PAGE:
V/A :: Birds of a Feather 7-12 (Flaming Pines)

Twelve birds in a modified birdhouse are way better than two in the bush. Flaming Pines has just wrapped up its beautifully beaky Birds of a Feather series with a feathery flourish (we’ve previously enjoyed the first six volumes here and here).


Marcus Fischer :: The Crow
An elegy to that most common and oft-maligned urban companion. An intimate duet recorded live with one microphone secreted in the trees to capture the birds and the other indoors pointed at Fischer’s guitar. Simple and artful, why weigh it down with superfluous superlatives?


Gail Priest :: The Common Koel
Gail Priest enters into a remarkable cross-species dialogue. A member of the cuckoo family, the common koel has as bad a reputation as the common cold, due to its parasitic child-rearing methods. Priest was determined to explore “infiltration, imitation and subjugation as strategies” and after setting a dark, cloud-gathering mood, does so most ingeniously—by tricking the bird as the bird tricks its victims, although with far more benevolent results. An echo chamber of looped tweeting leaves you incapable of distinguishing the “real” birds from their dopplegangers. Wires get crossed, short-out and after a breath, a gamelan gains both momentum and company until Priest appears to be performing the imaginary Philip Glass score to Hitchcock’s The Birds.


Seaworthy :: The Rainbow Lorikeet
Technicolour Sydney mainstays with whom locals, including Seaworthy’s Cameron Webb, have a love-hate relationship, because of the racket they make. Seaworthy by name, seaworthy by nature, as the roar of the ocean is ever present, coming from beyond the coastal sand dune to which he hiked one morning. Seaworthy brings mood and melody into the sound field with soft, wandering guitar and a few other doodads, offsetting the high-pitched chatter of the flock in the trees above him, embracing the wee larrikins with warmth.


Radio Cegeste :: The New Zealand Storm Petrel
Thought to be extinct since the mid-nineteenth century, ten specimens of storm petrel were discovered a decade ago and an entire breeding colony via radio trackers at the University of Auckland just last year. And yet its call remains unrecorded. Everything Radio Cegeste’s Sally Ann McIntyre assays is tentative, from the evocative radio wandering and to what sounds like a toy melodica. It’s as if she´s hiding and doesn’t want to cause a disturbance, or wishes to preserve the mystery and romance of the species. The only “confident” voice is that of the cello, which keeps a steady, scientific eye on her quest.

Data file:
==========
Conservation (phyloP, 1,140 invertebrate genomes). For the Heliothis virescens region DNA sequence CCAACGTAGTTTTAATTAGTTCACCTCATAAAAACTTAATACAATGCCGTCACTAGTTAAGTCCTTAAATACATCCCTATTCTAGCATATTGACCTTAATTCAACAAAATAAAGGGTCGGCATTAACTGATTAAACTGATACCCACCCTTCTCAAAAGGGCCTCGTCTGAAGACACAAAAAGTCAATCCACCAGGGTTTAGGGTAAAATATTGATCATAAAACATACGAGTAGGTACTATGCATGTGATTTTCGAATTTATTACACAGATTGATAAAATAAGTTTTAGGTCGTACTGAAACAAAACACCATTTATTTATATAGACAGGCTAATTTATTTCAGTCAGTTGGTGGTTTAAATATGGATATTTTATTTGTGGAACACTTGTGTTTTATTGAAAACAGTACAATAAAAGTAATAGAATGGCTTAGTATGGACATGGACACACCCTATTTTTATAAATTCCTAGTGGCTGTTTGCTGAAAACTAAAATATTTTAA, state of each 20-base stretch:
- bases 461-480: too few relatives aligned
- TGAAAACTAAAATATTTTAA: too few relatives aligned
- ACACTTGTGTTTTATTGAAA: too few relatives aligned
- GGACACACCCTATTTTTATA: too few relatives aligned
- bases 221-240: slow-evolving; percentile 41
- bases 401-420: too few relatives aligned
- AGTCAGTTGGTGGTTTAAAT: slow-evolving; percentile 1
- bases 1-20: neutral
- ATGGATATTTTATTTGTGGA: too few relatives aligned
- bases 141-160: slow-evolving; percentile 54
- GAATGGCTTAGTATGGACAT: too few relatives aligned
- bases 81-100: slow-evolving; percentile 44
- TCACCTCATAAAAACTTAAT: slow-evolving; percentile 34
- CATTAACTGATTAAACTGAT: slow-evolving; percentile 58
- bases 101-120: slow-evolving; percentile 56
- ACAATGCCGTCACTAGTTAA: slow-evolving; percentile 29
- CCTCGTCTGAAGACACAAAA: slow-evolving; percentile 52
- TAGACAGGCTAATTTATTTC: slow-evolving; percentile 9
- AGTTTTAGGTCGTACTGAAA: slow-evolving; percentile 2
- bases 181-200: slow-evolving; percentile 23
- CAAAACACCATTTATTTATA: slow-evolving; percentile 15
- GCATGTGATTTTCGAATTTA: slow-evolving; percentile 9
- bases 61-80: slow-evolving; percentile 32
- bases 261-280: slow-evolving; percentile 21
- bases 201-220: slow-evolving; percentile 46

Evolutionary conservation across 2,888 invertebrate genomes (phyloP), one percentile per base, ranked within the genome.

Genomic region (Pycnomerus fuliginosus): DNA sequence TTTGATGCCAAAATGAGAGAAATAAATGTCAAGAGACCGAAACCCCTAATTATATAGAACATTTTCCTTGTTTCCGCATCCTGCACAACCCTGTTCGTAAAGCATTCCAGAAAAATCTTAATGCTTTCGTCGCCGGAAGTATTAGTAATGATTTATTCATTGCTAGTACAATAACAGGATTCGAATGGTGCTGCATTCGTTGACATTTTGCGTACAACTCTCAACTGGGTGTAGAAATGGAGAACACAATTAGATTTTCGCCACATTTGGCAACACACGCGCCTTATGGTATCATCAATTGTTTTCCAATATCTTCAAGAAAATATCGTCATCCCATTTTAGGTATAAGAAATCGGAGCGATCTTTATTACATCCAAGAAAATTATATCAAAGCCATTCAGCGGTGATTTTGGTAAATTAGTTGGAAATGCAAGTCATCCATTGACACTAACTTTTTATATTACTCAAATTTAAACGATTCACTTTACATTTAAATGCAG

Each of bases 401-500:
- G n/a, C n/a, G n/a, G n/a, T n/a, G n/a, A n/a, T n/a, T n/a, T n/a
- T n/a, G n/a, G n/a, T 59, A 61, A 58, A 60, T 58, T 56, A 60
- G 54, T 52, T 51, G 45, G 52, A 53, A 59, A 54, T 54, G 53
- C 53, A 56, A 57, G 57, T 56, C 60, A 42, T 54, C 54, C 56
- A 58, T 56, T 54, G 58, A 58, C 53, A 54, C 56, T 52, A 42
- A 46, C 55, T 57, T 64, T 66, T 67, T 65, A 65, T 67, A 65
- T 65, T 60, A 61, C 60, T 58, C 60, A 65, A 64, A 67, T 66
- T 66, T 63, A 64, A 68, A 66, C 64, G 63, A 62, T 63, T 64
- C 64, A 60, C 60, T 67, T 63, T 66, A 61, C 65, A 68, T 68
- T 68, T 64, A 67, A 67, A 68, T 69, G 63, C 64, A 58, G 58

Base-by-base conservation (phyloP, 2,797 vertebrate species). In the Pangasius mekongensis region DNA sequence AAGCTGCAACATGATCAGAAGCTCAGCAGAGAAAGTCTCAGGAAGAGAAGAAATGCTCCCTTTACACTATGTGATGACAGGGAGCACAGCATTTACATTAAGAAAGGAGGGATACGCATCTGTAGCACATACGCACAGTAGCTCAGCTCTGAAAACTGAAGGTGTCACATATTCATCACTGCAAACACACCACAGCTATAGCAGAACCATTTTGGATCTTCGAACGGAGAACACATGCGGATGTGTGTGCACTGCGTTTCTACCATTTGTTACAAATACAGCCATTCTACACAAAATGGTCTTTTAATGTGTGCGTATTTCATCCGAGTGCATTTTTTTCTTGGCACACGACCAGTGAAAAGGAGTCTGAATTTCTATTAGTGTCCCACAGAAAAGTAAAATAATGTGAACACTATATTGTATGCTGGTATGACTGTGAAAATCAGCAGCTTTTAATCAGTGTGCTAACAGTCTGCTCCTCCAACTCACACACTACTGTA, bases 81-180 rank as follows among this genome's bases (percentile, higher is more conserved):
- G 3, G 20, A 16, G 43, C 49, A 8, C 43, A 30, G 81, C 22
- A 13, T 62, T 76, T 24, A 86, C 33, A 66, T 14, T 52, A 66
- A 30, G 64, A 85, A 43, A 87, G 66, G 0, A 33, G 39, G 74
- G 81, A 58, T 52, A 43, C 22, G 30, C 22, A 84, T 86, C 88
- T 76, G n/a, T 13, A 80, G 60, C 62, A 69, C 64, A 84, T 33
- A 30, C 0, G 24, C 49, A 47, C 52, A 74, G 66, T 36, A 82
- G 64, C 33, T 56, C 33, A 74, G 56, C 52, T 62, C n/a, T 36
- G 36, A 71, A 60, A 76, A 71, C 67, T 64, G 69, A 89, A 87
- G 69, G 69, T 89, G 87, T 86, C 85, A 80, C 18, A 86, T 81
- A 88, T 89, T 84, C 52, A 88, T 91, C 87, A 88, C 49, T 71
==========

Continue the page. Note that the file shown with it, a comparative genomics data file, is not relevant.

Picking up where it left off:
Philippe Petit :: The Kookaburra
Philippe Petit, probably the most high-profile name among the audio-ornithologists in this flock, constructs a mixed media modernist symphony for the kookaburra to inhabit, a violinist and a cellist describing sweet flutters and dives, feathers ruffled by bubbling, squirming vinyl, samples and electronics. Single exemplars and huge flocks laugh and skim clouds slick as the shimmer of brass gongs and get dubbed along with the strings in the final movement.


Kate Carr :: The Kakapo
Series curator Kate Carr ends the collection with a sigh, then a bang. Intent on conveying the “freakiness” of the kakapo’s nocturnal habits, she digs a bowl in a topsoil of static, tosses twigs, nuts and bolts to either side, makes up an ambient bedstead, and then lets the kakapo work itself up like a bassoon until he looses the most phenomenal boom a bird can make. What’s the opposite of picturesque? This is that. Well and creepily done.


I have failed to mention often enough the delight Kate Carr has brought to the international independent music scene since starting Flaming Pines in 2011. The exemplary artwork adorning each cover, especially the many, tiny three-inch CDs, makes each a joy to behold. And to mark the end of the Birds of a Feather project, Carr has crafted a limited edition, modified birdhouse for them to stick together. An easy bet for niftiest design idea of the year, so have a look.

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